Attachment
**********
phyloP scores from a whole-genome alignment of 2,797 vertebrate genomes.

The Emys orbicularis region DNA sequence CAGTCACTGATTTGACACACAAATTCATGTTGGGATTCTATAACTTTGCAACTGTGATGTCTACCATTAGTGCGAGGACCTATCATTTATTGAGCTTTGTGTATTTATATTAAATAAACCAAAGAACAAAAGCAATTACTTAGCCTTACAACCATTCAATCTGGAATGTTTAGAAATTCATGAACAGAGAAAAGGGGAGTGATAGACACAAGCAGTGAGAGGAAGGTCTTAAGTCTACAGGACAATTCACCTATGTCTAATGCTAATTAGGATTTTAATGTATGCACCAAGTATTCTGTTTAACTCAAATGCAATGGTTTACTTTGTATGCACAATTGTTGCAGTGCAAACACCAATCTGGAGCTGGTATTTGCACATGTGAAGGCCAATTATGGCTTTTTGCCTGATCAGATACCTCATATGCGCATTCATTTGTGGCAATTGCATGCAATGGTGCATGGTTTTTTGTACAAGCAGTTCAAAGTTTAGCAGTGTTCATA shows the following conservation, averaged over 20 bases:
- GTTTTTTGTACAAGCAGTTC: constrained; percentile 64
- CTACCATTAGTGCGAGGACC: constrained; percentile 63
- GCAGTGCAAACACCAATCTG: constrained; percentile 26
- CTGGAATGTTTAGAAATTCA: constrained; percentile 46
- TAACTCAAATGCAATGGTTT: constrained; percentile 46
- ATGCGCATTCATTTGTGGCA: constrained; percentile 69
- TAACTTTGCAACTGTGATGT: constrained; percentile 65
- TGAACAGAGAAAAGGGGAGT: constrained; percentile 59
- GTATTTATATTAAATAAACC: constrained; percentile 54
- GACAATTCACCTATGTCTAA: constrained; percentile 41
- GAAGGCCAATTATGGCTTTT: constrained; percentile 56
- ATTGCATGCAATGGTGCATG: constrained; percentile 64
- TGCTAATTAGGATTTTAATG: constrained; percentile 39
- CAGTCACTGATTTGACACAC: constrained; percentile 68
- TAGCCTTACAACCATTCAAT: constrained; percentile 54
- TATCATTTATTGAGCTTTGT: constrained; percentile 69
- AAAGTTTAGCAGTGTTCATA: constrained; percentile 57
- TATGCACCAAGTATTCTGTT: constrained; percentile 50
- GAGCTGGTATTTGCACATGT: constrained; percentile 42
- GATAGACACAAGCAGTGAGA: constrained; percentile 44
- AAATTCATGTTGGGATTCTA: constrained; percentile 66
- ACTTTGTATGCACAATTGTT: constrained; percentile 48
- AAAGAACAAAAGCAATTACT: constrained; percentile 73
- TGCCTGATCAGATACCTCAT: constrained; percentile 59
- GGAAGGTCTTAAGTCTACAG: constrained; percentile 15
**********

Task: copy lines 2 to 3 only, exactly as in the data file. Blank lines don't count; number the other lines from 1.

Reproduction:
The Emys orbicularis region DNA sequence CAGTCACTGATTTGACACACAAATTCATGTTGGGATTCTATAACTTTGCAACTGTGATGTCTACCATTAGTGCGAGGACCTATCATTTATTGAGCTTTGTGTATTTATATTAAATAAACCAAAGAACAAAAGCAATTACTTAGCCTTACAACCATTCAATCTGGAATGTTTAGAAATTCATGAACAGAGAAAAGGGGAGTGATAGACACAAGCAGTGAGAGGAAGGTCTTAAGTCTACAGGACAATTCACCTATGTCTAATGCTAATTAGGATTTTAATGTATGCACCAAGTATTCTGTTTAACTCAAATGCAATGGTTTACTTTGTATGCACAATTGTTGCAGTGCAAACACCAATCTGGAGCTGGTATTTGCACATGTGAAGGCCAATTATGGCTTTTTGCCTGATCAGATACCTCATATGCGCATTCATTTGTGGCAATTGCATGCAATGGTGCATGGTTTTTTGTACAAGCAGTTCAAAGTTTAGCAGTGTTCATA shows the following conservation, averaged over 20 bases:
- GTTTTTTGTACAAGCAGTTC: constrained; percentile 64